number. Since there are nine letters and ten are needed, then all is not well.
Part 1 plotted well. I saw the solution slightly differently to the way Crow
has explained it in that I counted the C of Code as the 0 to complete all the
numbers and using all those in upper case, however the second C is never used.
In part 2, I didn’t spot that the number 3 is skipped but this does explain
the logic. When I plotted it, I used the same translation as in part 1 but it
very soon went wrong, so I applied some more logic, that 1 should be subtracted
when going over a GL ending in 0, this gives the first 61(TC) becomes 60 etc.
Towards the end, the 81(AC) becomes 80 and so on. I think it worked because the
numbers of grid lines crossed didn’t actually reach one ending in a three. On
reflection this was a bit hit or miss but there where too few options available
to go far wrong.
Route Card 2 Christmas Tulips.
Again, quite straight forward, the clue in the part 2 was that there were two
types of tulip missing. Looking at the route instructions it was fairly easy to
see that the two missing tulips were “Straight On at Left” and “Straight On at
Right”, or “Miss Left” and “Miss Right” if you prefer.
Route Card 3 – Sounds.
It took a while to get used to the voice and accent and speed. Slow first part,
fast second part. Missing instruction at end of first part caused roads to be
reused at start of part 2 so back to part 1 and find where it went wrong. A
number of alternative routes at the end of part 2 to take in “944 977 944“ but
the shortest route was fairly obvious. “stop to make a phone call” will be
ringing in my ears for some time to come, the phrase seems to have got stuck in
my head now.
Route Card 4 – LCD
Interesting, most 7-segment LCD displays I had seen had an extra segment lit for
the tails of the 6 and 9 so this threw me for a bit but the penny dropped having
read the instructions over and over and realising that the least number of
segments were required to define each number. I guess I have been used to hex
calculators which use letters a-f and where b and 6 look very similar.
Route Card 5 – Road Blocks
Although there were missing items in the instructions, as Iain Tullie said it
still worked and there was only one way to go. Speed was needed to find the
start anagram, and then to understand what the letters meant. Was there an
inconsistency in the use of the C and +, e.g. the second yellow C before the red
p. Part 2 was a little tricky as it should be but it seemed to flow well.
Route Card 6 – Square Junctions.
This was a new idea but straight forward, each junction lead to the next
instruction. Part 2 near the end went a bit wobbly with a missing instruction.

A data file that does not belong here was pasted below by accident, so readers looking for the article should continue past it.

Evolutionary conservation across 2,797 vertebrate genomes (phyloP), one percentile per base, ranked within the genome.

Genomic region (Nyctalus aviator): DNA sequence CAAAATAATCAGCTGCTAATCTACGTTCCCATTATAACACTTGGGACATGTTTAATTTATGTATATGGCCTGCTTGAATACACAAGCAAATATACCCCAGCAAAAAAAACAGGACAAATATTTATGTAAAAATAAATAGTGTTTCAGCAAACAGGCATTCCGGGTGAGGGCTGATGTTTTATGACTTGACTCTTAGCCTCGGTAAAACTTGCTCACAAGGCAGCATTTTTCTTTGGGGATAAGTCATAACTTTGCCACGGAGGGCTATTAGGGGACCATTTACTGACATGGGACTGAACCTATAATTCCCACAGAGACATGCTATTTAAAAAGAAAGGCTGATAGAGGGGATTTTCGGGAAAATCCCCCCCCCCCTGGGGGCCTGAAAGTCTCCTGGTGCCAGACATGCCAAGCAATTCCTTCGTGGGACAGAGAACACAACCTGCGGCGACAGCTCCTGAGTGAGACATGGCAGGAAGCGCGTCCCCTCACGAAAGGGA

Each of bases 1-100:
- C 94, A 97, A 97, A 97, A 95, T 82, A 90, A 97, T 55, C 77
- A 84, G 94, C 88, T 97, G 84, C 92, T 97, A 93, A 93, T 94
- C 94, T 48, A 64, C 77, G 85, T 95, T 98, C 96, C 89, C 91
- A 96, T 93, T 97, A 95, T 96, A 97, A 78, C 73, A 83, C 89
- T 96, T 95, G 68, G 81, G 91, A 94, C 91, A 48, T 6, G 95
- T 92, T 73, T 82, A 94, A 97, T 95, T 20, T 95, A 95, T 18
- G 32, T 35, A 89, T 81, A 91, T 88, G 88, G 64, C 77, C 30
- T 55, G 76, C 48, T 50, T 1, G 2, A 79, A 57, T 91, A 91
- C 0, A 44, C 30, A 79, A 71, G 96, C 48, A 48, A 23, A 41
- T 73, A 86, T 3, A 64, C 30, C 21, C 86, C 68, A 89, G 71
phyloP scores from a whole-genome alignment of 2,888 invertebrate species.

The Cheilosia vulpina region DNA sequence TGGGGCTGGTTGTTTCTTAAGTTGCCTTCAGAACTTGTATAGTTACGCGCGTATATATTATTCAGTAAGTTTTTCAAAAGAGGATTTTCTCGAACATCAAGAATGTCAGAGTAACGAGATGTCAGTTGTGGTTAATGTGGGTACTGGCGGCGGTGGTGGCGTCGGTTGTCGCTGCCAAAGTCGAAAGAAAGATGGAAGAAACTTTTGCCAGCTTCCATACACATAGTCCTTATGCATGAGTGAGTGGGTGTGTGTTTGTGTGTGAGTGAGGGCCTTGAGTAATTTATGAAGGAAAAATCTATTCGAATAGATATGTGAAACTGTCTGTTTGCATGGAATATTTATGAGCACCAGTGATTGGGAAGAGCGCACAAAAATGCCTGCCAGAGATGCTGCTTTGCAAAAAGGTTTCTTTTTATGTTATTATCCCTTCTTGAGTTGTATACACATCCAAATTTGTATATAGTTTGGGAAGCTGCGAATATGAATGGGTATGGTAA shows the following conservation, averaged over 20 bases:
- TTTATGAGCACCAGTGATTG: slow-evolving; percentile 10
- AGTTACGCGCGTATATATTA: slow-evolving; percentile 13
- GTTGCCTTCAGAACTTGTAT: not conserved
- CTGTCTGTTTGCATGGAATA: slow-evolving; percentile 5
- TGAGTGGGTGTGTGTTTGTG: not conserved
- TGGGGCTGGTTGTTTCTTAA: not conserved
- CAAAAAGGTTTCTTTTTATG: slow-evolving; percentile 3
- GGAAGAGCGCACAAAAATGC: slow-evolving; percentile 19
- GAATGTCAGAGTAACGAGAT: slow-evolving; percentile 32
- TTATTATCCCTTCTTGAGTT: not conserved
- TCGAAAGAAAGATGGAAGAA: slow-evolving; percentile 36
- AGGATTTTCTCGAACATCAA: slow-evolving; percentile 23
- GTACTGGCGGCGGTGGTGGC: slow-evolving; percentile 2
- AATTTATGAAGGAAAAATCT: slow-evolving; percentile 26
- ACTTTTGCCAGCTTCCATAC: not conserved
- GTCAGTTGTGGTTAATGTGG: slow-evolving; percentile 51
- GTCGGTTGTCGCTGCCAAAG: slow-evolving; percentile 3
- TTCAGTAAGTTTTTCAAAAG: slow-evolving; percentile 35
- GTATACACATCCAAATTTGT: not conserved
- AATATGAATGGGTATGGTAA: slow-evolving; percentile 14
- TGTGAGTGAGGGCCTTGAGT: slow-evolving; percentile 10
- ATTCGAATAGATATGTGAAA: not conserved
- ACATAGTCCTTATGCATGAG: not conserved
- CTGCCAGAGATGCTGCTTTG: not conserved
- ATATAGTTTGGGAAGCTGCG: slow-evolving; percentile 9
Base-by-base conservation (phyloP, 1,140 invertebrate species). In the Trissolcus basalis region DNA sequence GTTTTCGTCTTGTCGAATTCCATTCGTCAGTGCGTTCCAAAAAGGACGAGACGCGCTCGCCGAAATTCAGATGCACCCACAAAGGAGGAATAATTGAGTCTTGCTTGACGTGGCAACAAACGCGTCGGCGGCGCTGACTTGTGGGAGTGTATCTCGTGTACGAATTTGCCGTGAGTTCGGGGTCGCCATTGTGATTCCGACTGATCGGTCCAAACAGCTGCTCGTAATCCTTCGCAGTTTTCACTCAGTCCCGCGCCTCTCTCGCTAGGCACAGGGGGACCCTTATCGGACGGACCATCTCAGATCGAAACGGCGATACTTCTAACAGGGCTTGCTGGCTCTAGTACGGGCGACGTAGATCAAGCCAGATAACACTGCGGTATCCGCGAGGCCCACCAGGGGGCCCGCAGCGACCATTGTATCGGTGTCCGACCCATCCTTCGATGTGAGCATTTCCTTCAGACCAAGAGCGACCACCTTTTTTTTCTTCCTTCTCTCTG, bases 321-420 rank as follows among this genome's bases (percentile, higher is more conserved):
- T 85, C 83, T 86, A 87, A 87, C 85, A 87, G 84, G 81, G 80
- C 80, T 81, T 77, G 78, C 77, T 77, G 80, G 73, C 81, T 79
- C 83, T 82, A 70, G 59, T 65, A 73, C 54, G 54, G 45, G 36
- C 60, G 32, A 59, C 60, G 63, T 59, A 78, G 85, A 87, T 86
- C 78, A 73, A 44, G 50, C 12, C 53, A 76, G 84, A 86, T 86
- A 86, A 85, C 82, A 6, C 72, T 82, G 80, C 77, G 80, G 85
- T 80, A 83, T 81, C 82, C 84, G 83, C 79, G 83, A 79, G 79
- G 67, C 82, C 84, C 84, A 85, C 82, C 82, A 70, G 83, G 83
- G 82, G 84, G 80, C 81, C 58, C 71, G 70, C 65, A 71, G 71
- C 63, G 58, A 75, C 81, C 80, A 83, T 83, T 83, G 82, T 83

Was there something missing? Anyway it wasn’t too difficult to pick up the
intended route again.
Route Card 7 – 1 by 1s
Part 1 again was straight forward with the occasional “?” to confirm that you
were on the right route. Part 2 a little less straight forward. Completing this
one was a drag race to the finish line.
Route Card 8 – Please Get This White
This card I did not like. The route was not a well defined route so could not be
done at great speed. Once a route was plotted, I had to go over and over the map
to see if there was a better way or if I had missed any whites that could be
I think that the answers were flexible enough to allow several combinations.
I was unsure for a while if the road at the bottom of the map should have been
used as the instructions said it was a through road or if the instructions were
trying to misguide you. Having looked at the route checks, one stood out, GL54?,
why was this special? I found very quickly found another small white loop at the
bottom of the map that added another two crossings of GL54, a quick reroute
meant that I took in the yellow road at the bottom of the map after all.
When I submitted my results for this one I was not at all confident as you
may have been able to tell from my comment, but I got a big surprise, even more
rewarding as this was the 10th card I had tackled. Something here to learn is
that sometimes the route checks can give a clue to the route.
Route Card 9 – Interneting
This was quite tedious internet searching for answers. A pattern started to
emerge and the numbers matched the grid lines in the area. Had a bit of trouble
with the roman numerals and working out what was required of the numbers but
there was only one pair of SHs the same so I could apply the maths to an actual
number and got the result. I hadn’t realised straight away that there was a link
in the route card to a web site with the answers so wasted a lot of time
Googling for the right answers. I generally print the instructions of first and
work from them.
Route Card 10 - Insect the Morse.
Part 1 Start by finding the morse code translation on the internet via Google.
Each character delimited with a “/” was fairly straight forward to translate
into numbers and then put into context with the map. Part 2 little tricky but
numbers are always a combination of 5 dots or dashes and when the sequence is
totally reversed, the printed page can be turned up-side-down and the code read
normally cutting out the middle step of the official explanation.
Route Card 11 – Size Matters
Part 1 simply spot heights visited in order. Part 2 not too difficult to work
out that the size of the squares somehow represented the magnitude of SHs on the
route. I measured the size of one side of each printed square in mm with a
ruler. I then found that no spot height actually corresponded to these values,
unsurprisingly, nor were they close. I needed a way to convert or scale up, or
down, the numbers. Looking at the map, there were not many SHs on green roads
and there were 3 green squares, progressively getting smaller in the
instructions. I realised that the only three SHs on the map that were descending
where at the top of the map going south. This gave me a reference point, or
three, to scale all of the other measurements.
Route Card 12 – Alphabet Soup
Again very straight forward, easy to miss the shorter route using a white near
the end otherwise the number of GL44s would have been higher. Part 2 was a
little trickier again but when used with the map all works well. The partially
obscured gradient could easily have been missed.